Whaaaat?! Whoa, lady. I will be the first to graciously accept a hand-me-down. We aren't "in need" but we aren't rock stars either. Regardless, the point is--she jumped to conclusions about me and my child rather than simply trying to be our friend.
Austen rocking the hand-me-down pants

I thought about her comments on the walk home. Yummy Mummy? In Need? Did she feel threatened by me? Or did she feel sorry for me? I find myself increasingly frustrated over the overwhelming competition between mothers. I think that's what this, and many of my interactions with other moms, boils down to. "Oh! You have a problem? Let me be the one to fix it/show you how to do it better/brag about how I never had that problem." Its silly and ridiculous.

Why are "mom blogs" so popular? Because becoming a mother is a universal experience. We all feel the same love for our children and desire to raise them in the best way possible. Now, how that manifests itself in real life is clearly different across generations, neighborhoods and classes. Why can't we just be okay with that? Why can't we embrace the community of mothers around us and utilize the wealth of information it could serve to be without feeling defensive?

The ironic part is, the kids all play freely and without hesitation. All I am saying is, open the circle at the park. Stop judging.

I will now exit my soap box. Thank you, thank you very much.

Friday, September 16, 2011

oh...hey there!

You guys! How did I go MONTHS without posting??

Oh, I got a job and Austen turned one and started preschool and we have been trying to find a new house and oh I still have that evil dog that pees in my house?!

Gotcha. Guess I have been kind of busy. Well, have no fear...I am back! I didn't really stop writing, I just stopped editing things and putting things up here for your enjoyment. I have had a few a-ha moments in the past few days and one of them is that I really miss blogging. So, lets get this party started--again!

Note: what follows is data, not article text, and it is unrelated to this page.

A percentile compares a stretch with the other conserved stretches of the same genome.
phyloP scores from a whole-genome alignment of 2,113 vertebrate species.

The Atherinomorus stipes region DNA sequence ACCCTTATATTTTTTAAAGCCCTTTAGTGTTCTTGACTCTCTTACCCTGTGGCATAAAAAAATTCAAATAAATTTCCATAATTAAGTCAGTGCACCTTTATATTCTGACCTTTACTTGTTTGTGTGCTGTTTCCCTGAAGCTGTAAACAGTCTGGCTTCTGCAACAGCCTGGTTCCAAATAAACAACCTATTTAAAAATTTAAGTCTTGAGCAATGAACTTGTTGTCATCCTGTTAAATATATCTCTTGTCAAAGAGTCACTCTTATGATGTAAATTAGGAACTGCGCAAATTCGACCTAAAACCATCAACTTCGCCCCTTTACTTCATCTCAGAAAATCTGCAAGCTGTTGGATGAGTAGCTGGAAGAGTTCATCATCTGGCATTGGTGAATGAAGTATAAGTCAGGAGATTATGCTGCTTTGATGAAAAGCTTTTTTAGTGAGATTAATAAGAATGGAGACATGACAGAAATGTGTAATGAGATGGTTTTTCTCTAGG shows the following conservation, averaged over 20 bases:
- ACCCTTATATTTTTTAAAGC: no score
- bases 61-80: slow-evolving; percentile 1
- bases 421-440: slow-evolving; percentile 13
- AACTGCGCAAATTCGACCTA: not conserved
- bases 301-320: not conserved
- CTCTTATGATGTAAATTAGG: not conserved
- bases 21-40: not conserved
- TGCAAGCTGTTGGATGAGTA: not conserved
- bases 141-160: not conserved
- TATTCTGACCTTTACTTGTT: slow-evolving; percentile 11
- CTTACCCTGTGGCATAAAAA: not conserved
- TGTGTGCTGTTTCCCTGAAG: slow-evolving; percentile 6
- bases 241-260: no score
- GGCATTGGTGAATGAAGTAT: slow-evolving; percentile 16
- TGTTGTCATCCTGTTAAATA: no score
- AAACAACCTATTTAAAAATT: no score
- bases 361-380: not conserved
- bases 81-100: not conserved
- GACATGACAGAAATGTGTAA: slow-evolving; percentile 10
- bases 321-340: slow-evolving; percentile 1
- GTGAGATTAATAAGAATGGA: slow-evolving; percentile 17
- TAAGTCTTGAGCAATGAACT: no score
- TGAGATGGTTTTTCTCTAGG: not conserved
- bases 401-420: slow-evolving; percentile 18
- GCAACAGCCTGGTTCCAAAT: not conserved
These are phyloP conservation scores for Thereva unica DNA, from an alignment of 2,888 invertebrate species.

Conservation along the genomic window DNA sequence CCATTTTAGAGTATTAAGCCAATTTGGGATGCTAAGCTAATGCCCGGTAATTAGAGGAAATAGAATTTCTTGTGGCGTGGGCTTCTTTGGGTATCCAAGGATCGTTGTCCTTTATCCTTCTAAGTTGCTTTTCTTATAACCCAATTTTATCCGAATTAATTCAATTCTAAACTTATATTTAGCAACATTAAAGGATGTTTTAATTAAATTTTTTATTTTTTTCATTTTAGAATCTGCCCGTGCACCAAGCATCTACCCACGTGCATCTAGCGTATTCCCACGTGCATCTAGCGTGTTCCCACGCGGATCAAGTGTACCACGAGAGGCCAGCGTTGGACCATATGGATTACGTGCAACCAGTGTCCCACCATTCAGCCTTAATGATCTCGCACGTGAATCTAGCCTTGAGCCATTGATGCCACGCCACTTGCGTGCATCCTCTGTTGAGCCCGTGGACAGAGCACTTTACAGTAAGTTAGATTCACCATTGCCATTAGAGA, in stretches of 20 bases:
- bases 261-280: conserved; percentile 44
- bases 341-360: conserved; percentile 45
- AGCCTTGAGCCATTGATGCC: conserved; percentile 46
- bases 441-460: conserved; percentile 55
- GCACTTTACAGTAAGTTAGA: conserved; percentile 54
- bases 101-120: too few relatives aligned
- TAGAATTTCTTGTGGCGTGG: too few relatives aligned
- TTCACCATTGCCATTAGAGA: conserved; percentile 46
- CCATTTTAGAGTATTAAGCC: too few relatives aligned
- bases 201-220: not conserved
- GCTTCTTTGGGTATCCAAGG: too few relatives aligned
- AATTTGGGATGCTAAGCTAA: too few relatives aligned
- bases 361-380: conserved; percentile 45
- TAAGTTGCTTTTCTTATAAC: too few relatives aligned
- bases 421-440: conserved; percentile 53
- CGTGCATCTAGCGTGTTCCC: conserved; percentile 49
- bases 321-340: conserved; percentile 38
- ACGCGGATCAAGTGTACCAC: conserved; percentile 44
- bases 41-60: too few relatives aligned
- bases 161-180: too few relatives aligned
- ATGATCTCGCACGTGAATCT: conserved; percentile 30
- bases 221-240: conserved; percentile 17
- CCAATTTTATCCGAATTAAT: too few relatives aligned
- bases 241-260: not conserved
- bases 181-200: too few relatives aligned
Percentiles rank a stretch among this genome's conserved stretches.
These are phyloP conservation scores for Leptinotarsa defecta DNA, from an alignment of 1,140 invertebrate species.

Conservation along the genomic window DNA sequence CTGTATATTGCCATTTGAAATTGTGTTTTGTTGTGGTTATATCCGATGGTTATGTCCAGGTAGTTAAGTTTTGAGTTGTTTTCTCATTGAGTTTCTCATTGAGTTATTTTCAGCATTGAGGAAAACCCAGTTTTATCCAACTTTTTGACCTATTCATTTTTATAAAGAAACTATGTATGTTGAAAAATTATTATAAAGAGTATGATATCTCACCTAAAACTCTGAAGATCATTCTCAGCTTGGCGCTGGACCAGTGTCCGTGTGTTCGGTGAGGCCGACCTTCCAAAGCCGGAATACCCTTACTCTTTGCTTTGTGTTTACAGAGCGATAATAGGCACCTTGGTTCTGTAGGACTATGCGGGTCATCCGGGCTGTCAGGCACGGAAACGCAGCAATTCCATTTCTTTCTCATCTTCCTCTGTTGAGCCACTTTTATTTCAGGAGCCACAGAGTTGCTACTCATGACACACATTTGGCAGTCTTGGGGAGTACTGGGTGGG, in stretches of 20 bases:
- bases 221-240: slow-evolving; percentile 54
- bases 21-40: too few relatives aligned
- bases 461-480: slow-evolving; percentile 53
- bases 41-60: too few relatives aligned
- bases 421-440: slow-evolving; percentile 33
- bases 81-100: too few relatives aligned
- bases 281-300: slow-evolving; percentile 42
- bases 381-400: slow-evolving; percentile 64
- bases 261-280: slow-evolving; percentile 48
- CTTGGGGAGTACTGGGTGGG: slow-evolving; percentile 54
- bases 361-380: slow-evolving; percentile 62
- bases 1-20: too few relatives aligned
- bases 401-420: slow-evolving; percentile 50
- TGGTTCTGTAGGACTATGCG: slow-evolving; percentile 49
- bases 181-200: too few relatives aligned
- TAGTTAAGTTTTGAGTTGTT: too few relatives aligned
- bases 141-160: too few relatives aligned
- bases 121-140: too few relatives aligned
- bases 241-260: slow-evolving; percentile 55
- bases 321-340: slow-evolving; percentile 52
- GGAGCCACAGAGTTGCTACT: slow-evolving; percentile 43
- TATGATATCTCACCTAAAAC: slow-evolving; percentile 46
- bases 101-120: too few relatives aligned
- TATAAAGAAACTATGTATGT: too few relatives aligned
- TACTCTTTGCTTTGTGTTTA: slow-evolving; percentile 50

About the job--its awesome. It's so perfectly suited for our lives and our situation and I am infinitely grateful to be somewhere that makes me feel appreciated and also gives me flexibility.

Clearly, the dog can't be trusted to pee outside so we didn't feel very comfortable trusting her to care for our infant (toddler?! It's getting harder and harder to tell). Go figure. We opted instead to enroll her at St. Martin's Episcopal Preschool which is from 9-1. It is freakin' awesome ya'll. She LOVES her teacher, doesn't even cry when I drop her off and comes home chit-chatting like she can't wait to tell me all about her day.

After school, the world's most amazing nanny, Chelsea, picks her up and takes her home. Sometimes the go to the park and sometimes she just crashes for nap time. Regardless, Chelsea sends me updates and adorable pictures. I regularly stop and thank God for this awesome arrangement and for bringing her into our lives (thanks, Bethany!).

I struggled with this whole "back to work" thing. We didn't necessarily desperately need me to work for incomes sake (although we certainly weren't cruising along like the Jeffersons or anything). It was more that I was at a crossroads where I felt like I was missing a crucial piece of my former self--the part of me that really takes pride in a job well done and enjoys getting dressed to go somewhere every day. I recognize that for lots of women, they find that same type of satisfaction working within the home. For me, I felt like I needed that outside connection. To each their own? Doesn't mean I didn'tshed a lot of tears over leaving her with someone else. I still do.

I also feel like the stimulation Austen is getting from being around other kids was very needed. She is super busy, social, and very intelligent. I think she is thriving in an environment where she can try new things and learn from others--something I tried to cultivate when I was at home but was never able to be very consistent with.

So, there ya have it. We are all alive, well, and happy. And I am baaaaaack.
Oh, and an added bonus? Preschool keeps Austen worn out--and sleeping like a champ! :)